No, I don’t think we have any issue of collecting T cells after lenalidomide or after tafasitamab. The question, again, is whether CD19 will be still expressed. At the present time, we assume that, yes, but they probably need wash out [time] between the last tafasitamab infusion and the administration of CAR T-cell therapy, which may eventually cover the time of CAR T-cell manufacturing. We have a case at Memorial Sloan Kettering Cancer Center where we did a biopsy a few days after the infusion and couldn’t detect CD19; this was probably by antigen masking. But when we performed subsequent biopsies after, I think, 3 to 4 weeks, we again found the antigen. This is just 1 case. There are other cases, and we need to see that.
Would you use this regimen in all patients in this setting?
I’m convinced that this is not the appropriate or the best choice regimen for a young patient [who is] fit and may eventually go for transplant. This raises the question [about] patients you bring for CAR T-cell therapy: Who are the patients in which you try that? We don’t know whether it can compromise CAR T-cell therapy or not. In the relapse setting, we already know that after CAR T-cell therapy, one-third of the patients may not be able to receive this regimen because of the loss of CD19.
We have to keep in mind that the median age of our patients with DLBCL is around 70 years. Not all patients go for CAR T-cell therapy. When taking care of elderly patients at our center for transplant, we’ll assess them carefully for eligibility for this intensive regimen. Obviously, we’ll have progress with the management of CAR T-cell therapy administration, but it’s a bit difficult at this time to say where, exactly, to position it.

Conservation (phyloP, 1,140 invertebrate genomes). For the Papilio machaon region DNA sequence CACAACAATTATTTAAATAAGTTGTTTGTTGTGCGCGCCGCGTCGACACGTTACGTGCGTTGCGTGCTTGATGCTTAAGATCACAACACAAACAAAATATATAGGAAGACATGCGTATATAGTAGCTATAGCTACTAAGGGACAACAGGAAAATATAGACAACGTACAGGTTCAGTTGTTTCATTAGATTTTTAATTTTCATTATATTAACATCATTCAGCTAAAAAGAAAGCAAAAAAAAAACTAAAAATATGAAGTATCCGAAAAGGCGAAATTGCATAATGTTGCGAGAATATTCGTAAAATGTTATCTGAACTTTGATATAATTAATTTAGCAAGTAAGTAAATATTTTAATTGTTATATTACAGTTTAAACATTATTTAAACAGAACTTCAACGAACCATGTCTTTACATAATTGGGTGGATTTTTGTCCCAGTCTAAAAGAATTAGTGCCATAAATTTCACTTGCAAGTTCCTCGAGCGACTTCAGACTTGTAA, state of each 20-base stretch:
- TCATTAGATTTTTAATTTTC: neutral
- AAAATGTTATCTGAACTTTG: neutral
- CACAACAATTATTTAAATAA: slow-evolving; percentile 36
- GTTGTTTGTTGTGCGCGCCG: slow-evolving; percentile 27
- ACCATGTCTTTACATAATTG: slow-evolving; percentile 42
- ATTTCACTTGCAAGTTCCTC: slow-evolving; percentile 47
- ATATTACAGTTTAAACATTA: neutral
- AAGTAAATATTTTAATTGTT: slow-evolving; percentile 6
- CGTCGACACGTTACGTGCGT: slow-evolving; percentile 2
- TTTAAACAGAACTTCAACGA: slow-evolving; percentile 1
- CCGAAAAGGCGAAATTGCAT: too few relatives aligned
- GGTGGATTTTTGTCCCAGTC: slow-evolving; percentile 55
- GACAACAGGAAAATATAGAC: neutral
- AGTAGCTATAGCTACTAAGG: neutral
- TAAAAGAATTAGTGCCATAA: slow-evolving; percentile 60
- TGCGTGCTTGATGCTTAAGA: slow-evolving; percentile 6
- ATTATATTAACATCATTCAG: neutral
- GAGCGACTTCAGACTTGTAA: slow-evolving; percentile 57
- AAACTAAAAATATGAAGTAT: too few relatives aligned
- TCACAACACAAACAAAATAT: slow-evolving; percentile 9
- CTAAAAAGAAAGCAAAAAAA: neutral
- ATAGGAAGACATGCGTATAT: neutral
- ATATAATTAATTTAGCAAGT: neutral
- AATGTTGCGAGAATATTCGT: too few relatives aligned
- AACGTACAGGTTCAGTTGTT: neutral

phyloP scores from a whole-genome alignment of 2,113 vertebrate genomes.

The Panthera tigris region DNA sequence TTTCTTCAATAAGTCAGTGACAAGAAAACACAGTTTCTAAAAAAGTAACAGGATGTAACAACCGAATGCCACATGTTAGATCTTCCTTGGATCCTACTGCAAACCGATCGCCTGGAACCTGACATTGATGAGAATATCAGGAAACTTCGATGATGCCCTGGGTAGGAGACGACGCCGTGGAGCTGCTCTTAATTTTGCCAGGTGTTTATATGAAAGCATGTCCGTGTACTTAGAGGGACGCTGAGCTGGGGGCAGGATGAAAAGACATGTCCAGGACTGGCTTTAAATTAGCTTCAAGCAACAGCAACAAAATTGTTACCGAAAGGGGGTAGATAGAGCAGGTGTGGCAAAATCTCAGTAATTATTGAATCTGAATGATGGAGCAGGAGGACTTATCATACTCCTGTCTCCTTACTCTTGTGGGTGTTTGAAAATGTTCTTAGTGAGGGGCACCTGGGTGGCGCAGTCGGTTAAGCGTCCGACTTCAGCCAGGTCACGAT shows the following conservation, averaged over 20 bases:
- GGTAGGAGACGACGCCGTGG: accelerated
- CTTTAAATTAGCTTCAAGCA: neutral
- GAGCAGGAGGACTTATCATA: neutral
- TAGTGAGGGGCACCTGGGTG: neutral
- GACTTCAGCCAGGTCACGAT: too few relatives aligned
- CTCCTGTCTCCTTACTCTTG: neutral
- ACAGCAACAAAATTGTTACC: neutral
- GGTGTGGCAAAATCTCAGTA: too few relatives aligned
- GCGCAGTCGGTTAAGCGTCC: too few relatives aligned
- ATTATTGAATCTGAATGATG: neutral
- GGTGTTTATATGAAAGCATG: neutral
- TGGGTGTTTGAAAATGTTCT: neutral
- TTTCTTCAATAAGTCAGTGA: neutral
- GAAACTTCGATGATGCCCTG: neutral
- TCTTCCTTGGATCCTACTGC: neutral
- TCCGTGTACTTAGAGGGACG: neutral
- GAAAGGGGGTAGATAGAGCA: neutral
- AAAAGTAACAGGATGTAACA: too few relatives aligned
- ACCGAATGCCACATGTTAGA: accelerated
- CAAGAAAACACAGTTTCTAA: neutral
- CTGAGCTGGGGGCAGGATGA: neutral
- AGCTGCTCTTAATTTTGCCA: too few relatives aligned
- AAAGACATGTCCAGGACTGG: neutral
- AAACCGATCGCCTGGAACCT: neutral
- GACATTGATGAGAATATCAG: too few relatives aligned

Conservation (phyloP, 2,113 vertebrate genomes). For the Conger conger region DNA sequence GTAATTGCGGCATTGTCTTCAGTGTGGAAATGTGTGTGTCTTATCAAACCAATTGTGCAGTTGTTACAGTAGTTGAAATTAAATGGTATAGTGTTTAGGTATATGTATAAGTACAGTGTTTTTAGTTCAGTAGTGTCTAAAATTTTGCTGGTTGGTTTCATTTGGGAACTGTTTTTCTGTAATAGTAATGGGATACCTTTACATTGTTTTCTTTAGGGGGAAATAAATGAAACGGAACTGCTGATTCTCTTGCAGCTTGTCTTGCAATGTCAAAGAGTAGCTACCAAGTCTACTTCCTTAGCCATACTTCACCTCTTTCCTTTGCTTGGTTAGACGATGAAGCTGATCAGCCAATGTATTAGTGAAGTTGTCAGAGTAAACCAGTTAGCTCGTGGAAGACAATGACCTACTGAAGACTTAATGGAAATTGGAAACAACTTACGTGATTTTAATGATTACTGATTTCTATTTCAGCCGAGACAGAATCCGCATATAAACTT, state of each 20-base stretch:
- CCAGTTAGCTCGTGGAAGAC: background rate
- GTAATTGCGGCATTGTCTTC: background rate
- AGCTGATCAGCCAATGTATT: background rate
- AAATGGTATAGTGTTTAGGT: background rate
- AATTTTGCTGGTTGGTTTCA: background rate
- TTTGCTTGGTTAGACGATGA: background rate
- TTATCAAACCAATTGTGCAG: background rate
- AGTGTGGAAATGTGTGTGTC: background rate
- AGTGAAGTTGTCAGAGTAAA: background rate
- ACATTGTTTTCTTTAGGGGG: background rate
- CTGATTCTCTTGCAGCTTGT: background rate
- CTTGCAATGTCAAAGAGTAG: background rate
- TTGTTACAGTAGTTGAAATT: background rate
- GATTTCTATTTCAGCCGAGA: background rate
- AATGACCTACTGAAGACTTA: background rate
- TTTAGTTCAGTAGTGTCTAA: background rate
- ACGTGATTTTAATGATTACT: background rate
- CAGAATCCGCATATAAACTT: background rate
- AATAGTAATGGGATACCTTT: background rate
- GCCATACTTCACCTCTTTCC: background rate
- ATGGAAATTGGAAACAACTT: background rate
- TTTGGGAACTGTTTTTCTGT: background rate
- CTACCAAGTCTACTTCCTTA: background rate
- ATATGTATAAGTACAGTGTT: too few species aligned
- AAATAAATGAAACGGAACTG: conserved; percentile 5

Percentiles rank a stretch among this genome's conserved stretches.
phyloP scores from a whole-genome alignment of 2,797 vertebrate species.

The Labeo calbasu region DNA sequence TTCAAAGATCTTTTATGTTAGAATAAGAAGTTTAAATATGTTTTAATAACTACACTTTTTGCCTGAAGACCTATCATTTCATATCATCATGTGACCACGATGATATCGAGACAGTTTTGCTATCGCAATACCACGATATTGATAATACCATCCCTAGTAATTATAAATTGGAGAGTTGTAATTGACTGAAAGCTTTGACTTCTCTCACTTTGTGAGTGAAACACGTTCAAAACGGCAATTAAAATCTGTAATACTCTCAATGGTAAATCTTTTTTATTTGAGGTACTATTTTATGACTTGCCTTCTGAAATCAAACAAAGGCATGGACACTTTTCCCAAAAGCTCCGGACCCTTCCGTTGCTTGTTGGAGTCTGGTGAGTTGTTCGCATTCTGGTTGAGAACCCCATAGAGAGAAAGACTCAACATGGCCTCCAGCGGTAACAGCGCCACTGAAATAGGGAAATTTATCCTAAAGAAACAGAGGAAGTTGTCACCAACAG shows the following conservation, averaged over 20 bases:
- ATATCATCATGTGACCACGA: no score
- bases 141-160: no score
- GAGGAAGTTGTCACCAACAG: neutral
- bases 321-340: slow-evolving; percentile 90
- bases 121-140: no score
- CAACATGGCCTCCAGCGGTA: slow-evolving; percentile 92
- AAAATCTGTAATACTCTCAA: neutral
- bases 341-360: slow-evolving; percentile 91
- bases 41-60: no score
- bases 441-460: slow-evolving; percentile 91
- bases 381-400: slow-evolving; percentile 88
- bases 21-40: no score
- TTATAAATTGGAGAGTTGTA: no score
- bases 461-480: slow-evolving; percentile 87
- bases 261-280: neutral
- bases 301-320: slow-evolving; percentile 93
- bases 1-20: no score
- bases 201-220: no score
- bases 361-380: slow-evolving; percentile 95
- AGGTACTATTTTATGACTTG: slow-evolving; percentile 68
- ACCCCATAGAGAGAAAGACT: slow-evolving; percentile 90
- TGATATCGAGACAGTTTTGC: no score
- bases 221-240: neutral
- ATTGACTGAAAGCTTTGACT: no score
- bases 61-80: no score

I have to be a bit more cautious regarding this patient in particular, because this is a patient who had primary refractory disease. If we look in detail at the trial, there were few patients like that. They seem to respond, but we have a limited experience. It’s a good regimen for patients who relapse after 6 months or 1 year or had failed a second-line chemotherapy and [need] an alternative. But for the patients who are primary refractory, I will be personally encouraged to see more data in this setting before really moving it up front.
Are any other agents besides lenalidomide being explored as a partner for tafasitamab?
We have a trial called B-MIND [NCT02763319] that is presently almost completed and will look at BR versus bendamustine/tafasitamab in the relapse DLBCL setting. We know that the trial is not futile because it has been expanded, but I don’t know when we’ll see the results.
Regarding the optimal partner, the use of lenalidomide is potentiating the immune mechanism of action. We can take advantage of adding another compound, rituximab, because we don’t know if a triple combination will be more efficient versus a basic cytotoxic agent.
1. NCCN. Clinical Practice Guidelines in Oncology. B-cell lymphomas, version 4.2020. Accessed December 1, 2020. https://bit.ly/35H3YW0
2. FDA grants accelerated approval to tafasitamab-cxix for diffuse large B-cell lymphoma. FDA. Updated August 3, 2020. Accessed December 1, 2020. https://bit.ly/34Emq2z
3. Salles G, Duell J, Gonz.lez Barca E, et al. Tafasitamab plus lenalidomide in relapsed or refractory diffuse large B-cell lymphoma (L-MIND): a multicentre, prospective, single-arm, phase 2 study. Lancet Oncol. 2020;21(7):978-988. doi:10.1016/ S1470-2045(20)30225-4